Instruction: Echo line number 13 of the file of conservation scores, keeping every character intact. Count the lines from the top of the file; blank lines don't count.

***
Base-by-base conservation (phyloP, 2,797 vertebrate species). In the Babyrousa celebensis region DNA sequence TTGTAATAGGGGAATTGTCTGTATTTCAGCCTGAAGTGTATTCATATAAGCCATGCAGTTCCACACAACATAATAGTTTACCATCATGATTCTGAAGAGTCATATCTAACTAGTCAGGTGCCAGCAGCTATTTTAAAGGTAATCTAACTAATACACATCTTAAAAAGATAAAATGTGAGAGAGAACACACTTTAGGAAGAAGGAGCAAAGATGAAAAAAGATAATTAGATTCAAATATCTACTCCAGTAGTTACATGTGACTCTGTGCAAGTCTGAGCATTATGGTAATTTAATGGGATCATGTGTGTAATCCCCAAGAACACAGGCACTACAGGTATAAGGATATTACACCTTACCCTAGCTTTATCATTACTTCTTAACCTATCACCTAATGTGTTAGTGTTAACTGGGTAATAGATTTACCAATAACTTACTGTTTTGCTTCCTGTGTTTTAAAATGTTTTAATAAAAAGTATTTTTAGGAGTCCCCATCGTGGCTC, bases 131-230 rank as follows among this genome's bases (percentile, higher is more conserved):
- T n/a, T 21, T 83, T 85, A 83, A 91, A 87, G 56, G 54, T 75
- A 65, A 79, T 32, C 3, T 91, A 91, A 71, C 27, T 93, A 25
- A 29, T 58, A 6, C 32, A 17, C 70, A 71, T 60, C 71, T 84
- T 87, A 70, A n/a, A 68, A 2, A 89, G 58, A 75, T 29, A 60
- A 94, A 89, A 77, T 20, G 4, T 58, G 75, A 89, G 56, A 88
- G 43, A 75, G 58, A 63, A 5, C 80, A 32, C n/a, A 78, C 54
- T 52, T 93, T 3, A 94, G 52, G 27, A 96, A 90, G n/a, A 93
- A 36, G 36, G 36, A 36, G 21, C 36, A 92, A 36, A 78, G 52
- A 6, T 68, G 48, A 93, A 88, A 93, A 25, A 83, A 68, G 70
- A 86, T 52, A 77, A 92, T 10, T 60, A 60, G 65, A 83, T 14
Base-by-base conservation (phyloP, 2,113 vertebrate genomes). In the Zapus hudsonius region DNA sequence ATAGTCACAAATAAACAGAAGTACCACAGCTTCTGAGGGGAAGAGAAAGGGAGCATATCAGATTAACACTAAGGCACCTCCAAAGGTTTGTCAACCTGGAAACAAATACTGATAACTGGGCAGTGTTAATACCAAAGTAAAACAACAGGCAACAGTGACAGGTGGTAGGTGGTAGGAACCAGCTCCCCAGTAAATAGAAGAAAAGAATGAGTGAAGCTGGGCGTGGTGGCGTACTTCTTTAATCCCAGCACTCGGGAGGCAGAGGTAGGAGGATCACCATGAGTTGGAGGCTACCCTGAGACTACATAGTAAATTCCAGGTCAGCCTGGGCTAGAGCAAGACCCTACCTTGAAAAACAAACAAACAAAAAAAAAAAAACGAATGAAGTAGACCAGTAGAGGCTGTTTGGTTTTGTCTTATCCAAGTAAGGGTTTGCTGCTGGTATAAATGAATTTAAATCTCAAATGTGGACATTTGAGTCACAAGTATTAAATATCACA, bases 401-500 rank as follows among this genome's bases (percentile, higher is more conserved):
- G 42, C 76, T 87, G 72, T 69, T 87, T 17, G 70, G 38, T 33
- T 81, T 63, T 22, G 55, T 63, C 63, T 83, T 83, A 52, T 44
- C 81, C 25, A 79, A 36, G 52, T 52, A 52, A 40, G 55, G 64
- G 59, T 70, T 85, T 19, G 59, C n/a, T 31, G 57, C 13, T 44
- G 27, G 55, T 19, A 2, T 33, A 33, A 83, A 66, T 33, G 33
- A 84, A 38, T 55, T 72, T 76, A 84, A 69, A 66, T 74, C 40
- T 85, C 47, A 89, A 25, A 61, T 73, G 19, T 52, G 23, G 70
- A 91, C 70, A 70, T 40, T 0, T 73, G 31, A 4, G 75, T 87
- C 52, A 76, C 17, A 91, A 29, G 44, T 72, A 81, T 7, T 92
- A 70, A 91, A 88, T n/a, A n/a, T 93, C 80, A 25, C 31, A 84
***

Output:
- G 42, C 76, T 87, G 72, T 69, T 87, T 17, G 70, G 38, T 33